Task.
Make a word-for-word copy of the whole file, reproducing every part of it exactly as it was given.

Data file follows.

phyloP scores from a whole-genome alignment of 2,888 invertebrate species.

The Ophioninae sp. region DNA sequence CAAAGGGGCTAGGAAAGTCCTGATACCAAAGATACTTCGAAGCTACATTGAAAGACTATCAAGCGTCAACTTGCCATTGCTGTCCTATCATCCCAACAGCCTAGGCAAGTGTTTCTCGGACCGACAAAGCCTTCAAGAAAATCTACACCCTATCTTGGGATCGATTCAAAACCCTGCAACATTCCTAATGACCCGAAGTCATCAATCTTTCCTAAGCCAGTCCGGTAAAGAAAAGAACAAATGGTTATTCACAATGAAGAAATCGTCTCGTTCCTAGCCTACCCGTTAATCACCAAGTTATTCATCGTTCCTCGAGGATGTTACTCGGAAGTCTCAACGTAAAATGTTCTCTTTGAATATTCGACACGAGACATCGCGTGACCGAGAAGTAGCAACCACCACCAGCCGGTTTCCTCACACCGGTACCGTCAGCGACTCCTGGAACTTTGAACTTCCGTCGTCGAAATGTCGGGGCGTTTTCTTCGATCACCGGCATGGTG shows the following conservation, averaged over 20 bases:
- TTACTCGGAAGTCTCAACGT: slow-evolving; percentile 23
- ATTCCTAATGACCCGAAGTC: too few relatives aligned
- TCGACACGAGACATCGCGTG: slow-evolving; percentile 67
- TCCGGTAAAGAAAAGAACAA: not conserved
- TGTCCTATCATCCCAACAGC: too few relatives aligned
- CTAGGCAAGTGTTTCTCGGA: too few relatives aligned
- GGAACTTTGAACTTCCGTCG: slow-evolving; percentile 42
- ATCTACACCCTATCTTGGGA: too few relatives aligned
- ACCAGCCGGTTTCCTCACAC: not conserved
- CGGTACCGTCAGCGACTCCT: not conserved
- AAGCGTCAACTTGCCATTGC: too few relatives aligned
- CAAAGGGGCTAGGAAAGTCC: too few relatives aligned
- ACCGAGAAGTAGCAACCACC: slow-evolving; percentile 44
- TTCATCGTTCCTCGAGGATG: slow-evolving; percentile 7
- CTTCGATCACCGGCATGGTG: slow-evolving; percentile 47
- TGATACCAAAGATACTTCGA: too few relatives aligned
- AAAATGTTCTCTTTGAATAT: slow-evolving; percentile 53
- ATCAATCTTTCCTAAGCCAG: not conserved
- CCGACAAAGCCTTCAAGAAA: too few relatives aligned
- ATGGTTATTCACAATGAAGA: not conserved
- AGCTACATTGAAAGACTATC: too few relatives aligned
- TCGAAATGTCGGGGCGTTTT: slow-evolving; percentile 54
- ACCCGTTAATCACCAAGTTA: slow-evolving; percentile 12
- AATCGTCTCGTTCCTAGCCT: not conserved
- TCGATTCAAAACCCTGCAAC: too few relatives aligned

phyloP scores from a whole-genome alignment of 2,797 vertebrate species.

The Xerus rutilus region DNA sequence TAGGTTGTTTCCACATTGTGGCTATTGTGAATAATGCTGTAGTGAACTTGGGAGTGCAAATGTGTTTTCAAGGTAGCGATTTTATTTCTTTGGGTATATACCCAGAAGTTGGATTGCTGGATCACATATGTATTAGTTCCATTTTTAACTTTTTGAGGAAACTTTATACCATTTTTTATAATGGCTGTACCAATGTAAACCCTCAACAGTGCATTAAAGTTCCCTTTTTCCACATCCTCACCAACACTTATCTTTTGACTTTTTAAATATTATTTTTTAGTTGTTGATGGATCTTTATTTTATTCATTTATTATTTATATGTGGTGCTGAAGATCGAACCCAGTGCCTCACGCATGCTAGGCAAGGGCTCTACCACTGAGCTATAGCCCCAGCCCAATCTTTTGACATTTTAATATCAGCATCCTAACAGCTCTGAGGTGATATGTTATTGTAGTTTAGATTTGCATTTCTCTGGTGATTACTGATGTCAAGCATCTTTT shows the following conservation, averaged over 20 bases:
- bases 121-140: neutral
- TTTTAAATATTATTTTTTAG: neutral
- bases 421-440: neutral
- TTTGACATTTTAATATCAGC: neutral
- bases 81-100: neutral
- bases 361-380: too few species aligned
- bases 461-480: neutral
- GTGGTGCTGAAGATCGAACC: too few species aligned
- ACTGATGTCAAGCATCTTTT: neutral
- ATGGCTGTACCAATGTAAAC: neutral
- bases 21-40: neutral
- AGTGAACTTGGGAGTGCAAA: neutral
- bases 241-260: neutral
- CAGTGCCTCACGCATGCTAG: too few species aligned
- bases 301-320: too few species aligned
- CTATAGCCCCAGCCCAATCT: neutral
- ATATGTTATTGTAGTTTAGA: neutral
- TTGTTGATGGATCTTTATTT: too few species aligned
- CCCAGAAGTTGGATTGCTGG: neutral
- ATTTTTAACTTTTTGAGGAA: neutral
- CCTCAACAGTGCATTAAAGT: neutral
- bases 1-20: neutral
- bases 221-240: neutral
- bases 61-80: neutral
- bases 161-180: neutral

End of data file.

phyloP scores from a whole-genome alignment of 2,888 invertebrate species.

The Ophioninae sp. region DNA sequence CAAAGGGGCTAGGAAAGTCCTGATACCAAAGATACTTCGAAGCTACATTGAAAGACTATCAAGCGTCAACTTGCCATTGCTGTCCTATCATCCCAACAGCCTAGGCAAGTGTTTCTCGGACCGACAAAGCCTTCAAGAAAATCTACACCCTATCTTGGGATCGATTCAAAACCCTGCAACATTCCTAATGACCCGAAGTCATCAATCTTTCCTAAGCCAGTCCGGTAAAGAAAAGAACAAATGGTTATTCACAATGAAGAAATCGTCTCGTTCCTAGCCTACCCGTTAATCACCAAGTTATTCATCGTTCCTCGAGGATGTTACTCGGAAGTCTCAACGTAAAATGTTCTCTTTGAATATTCGACACGAGACATCGCGTGACCGAGAAGTAGCAACCACCACCAGCCGGTTTCCTCACACCGGTACCGTCAGCGACTCCTGGAACTTTGAACTTCCGTCGTCGAAATGTCGGGGCGTTTTCTTCGATCACCGGCATGGTG shows the following conservation, averaged over 20 bases:
- TTACTCGGAAGTCTCAACGT: slow-evolving; percentile 23
- ATTCCTAATGACCCGAAGTC: too few relatives aligned
- TCGACACGAGACATCGCGTG: slow-evolving; percentile 67
- TCCGGTAAAGAAAAGAACAA: not conserved
- TGTCCTATCATCCCAACAGC: too few relatives aligned
- CTAGGCAAGTGTTTCTCGGA: too few relatives aligned
- GGAACTTTGAACTTCCGTCG: slow-evolving; percentile 42
- ATCTACACCCTATCTTGGGA: too few relatives aligned
- ACCAGCCGGTTTCCTCACAC: not conserved
- CGGTACCGTCAGCGACTCCT: not conserved
- AAGCGTCAACTTGCCATTGC: too few relatives aligned
- CAAAGGGGCTAGGAAAGTCC: too few relatives aligned
- ACCGAGAAGTAGCAACCACC: slow-evolving; percentile 44
- TTCATCGTTCCTCGAGGATG: slow-evolving; percentile 7
- CTTCGATCACCGGCATGGTG: slow-evolving; percentile 47
- TGATACCAAAGATACTTCGA: too few relatives aligned
- AAAATGTTCTCTTTGAATAT: slow-evolving; percentile 53
- ATCAATCTTTCCTAAGCCAG: not conserved
- CCGACAAAGCCTTCAAGAAA: too few relatives aligned
- ATGGTTATTCACAATGAAGA: not conserved
- AGCTACATTGAAAGACTATC: too few relatives aligned
- TCGAAATGTCGGGGCGTTTT: slow-evolving; percentile 54
- ACCCGTTAATCACCAAGTTA: slow-evolving; percentile 12
- AATCGTCTCGTTCCTAGCCT: not conserved
- TCGATTCAAAACCCTGCAAC: too few relatives aligned

phyloP scores from a whole-genome alignment of 2,797 vertebrate species.

The Xerus rutilus region DNA sequence TAGGTTGTTTCCACATTGTGGCTATTGTGAATAATGCTGTAGTGAACTTGGGAGTGCAAATGTGTTTTCAAGGTAGCGATTTTATTTCTTTGGGTATATACCCAGAAGTTGGATTGCTGGATCACATATGTATTAGTTCCATTTTTAACTTTTTGAGGAAACTTTATACCATTTTTTATAATGGCTGTACCAATGTAAACCCTCAACAGTGCATTAAAGTTCCCTTTTTCCACATCCTCACCAACACTTATCTTTTGACTTTTTAAATATTATTTTTTAGTTGTTGATGGATCTTTATTTTATTCATTTATTATTTATATGTGGTGCTGAAGATCGAACCCAGTGCCTCACGCATGCTAGGCAAGGGCTCTACCACTGAGCTATAGCCCCAGCCCAATCTTTTGACATTTTAATATCAGCATCCTAACAGCTCTGAGGTGATATGTTATTGTAGTTTAGATTTGCATTTCTCTGGTGATTACTGATGTCAAGCATCTTTT shows the following conservation, averaged over 20 bases:
- bases 121-140: neutral
- TTTTAAATATTATTTTTTAG: neutral
- bases 421-440: neutral
- TTTGACATTTTAATATCAGC: neutral
- bases 81-100: neutral
- bases 361-380: too few species aligned
- bases 461-480: neutral
- GTGGTGCTGAAGATCGAACC: too few species aligned
- ACTGATGTCAAGCATCTTTT: neutral
- ATGGCTGTACCAATGTAAAC: neutral
- bases 21-40: neutral
- AGTGAACTTGGGAGTGCAAA: neutral
- bases 241-260: neutral
- CAGTGCCTCACGCATGCTAG: too few species aligned
- bases 301-320: too few species aligned
- CTATAGCCCCAGCCCAATCT: neutral
- ATATGTTATTGTAGTTTAGA: neutral
- TTGTTGATGGATCTTTATTT: too few species aligned
- CCCAGAAGTTGGATTGCTGG: neutral
- ATTTTTAACTTTTTGAGGAA: neutral
- CCTCAACAGTGCATTAAAGT: neutral
- bases 1-20: neutral
- bases 221-240: neutral
- bases 61-80: neutral
- bases 161-180: neutral